COORDINATION LOSS

Introduction

Coordination loss is a common phenomenon which can be seen in many different contexts. It can affect the ability of individuals to interact with their environment, as well as their ability to interact with other people. Coordination loss can have a negative impact on physical health, cognitive functioning, and social functioning. This article will review the literature on coordination loss, discussing its various causes, consequences, and potential treatments.

Causes of Coordination Loss

Coordination loss can occur for a variety of reasons. Some of the most commonly identified causes include neurological disorders, physical disabilities, and aging (Sauzet & Smith, 2010). Neurological disorders, such as cerebral palsy, can lead to coordination loss due to a disruption of the brain’s normal functioning (Hsieh et al., 2015). Physical disabilities, such as a spinal cord injury, can also lead to a reduction in coordination (Kobayashi et al., 2013). Finally, aging can lead to a decline in coordination due to a decrease in the speed and accuracy of movements (Gill et al., 2018).

Consequences of Coordination Loss

Coordination loss can have a number of negative consequences. For example, coordination loss can lead to a decrease in physical activity, which can lead to an increase in obesity (Gill et al., 2018). Furthermore, coordination loss can lead to a decrease in cognitive functioning, as coordination is necessary for the proper functioning of the brain (Hsieh et al., 2015). Finally, coordination loss can lead to a decrease in social functioning, as coordination is required in order to interact effectively with others (Sauzet & Smith, 2010).

Treatments for Coordination Loss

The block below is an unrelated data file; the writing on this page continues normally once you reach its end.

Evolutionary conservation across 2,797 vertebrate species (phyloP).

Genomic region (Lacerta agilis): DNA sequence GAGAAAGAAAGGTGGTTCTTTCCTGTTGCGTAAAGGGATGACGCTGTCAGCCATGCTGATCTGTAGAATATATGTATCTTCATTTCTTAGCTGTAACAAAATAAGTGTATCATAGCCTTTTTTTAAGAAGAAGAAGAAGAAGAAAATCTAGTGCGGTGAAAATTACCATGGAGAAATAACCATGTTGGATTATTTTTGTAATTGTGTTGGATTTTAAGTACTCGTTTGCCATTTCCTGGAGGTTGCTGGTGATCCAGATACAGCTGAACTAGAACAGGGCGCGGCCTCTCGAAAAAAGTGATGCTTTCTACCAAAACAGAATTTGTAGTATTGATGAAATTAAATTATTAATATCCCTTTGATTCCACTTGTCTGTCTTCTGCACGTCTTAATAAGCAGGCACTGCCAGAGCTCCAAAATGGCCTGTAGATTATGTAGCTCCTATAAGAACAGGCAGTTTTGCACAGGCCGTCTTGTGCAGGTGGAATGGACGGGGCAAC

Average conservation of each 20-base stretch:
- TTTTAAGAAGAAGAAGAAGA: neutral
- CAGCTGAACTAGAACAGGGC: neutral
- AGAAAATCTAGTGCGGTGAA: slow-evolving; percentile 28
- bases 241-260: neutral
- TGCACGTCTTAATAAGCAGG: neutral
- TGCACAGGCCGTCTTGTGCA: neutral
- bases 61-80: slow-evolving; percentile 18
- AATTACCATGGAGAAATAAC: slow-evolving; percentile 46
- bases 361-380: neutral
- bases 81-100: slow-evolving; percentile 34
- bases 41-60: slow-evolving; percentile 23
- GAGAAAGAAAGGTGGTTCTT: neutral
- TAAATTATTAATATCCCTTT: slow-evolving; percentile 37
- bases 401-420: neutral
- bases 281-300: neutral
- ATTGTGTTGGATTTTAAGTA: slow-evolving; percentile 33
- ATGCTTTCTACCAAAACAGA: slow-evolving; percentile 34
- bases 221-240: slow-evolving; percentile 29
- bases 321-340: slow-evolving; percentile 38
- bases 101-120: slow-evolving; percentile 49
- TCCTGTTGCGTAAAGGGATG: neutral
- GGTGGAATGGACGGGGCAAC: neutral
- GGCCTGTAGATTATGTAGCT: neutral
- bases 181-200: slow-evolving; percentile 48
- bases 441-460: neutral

Given the various consequences of coordination loss, it is important to identify effective treatments. Physical therapy is one of the most commonly used treatments, as it can help improve coordination by strengthening the muscles and increasing range of motion (Kobayashi et al., 2013). Additionally, occupational therapy can help improve coordination by teaching individuals how to complete tasks more efficiently (Gill et al., 2018). Finally, cognitive-behavioral therapy can help individuals learn strategies for managing their coordination loss (Hsieh et al., 2015).

Conclusion

Coordination loss is a common phenomenon which can have a negative impact on physical health, cognitive functioning, and social functioning. Coordination loss can occur for a variety of reasons, including neurological disorders, physical disabilities, and aging. Fortunately, there are a number of treatments available which can help individuals manage their coordination loss.

References
Gill, J. D., Kennedy, S. D., Dufresne, S. R., & Shumway-Cook, A. (2018). Physical activity and aging: The impact of coordination loss. Journal of Aging and Physical Activity, 26(1), 61–68. https://doi.org/10.1123/japa.2017-0007

Hsieh, Y. C., Chen, C. H., Chang, C. C., & Chen, C. J. (2015). Motor coordination deficits in children with cerebral palsy: A systematic review. Developmental Medicine & Child Neurology, 57(7), 612–619. https://doi.org/10.1111/dmcn.12700

Kobayashi, Y., Matsuo, Y., Takahashi, M., & Oda, T. (2013). Effects of physical training on coordination in individuals with spinal cord injury: A systematic review. Spinal Cord, 51(9), 629–636. https://doi.org/10.1038/sc.2013.25

Sauzet, O., & Smith, B. (2010). Coordination loss and its impact on social functioning: A review of the literature. Neuropsychology Review, 20(2), 97–117. https://doi.org/10.1007/s11065-010-9133-7

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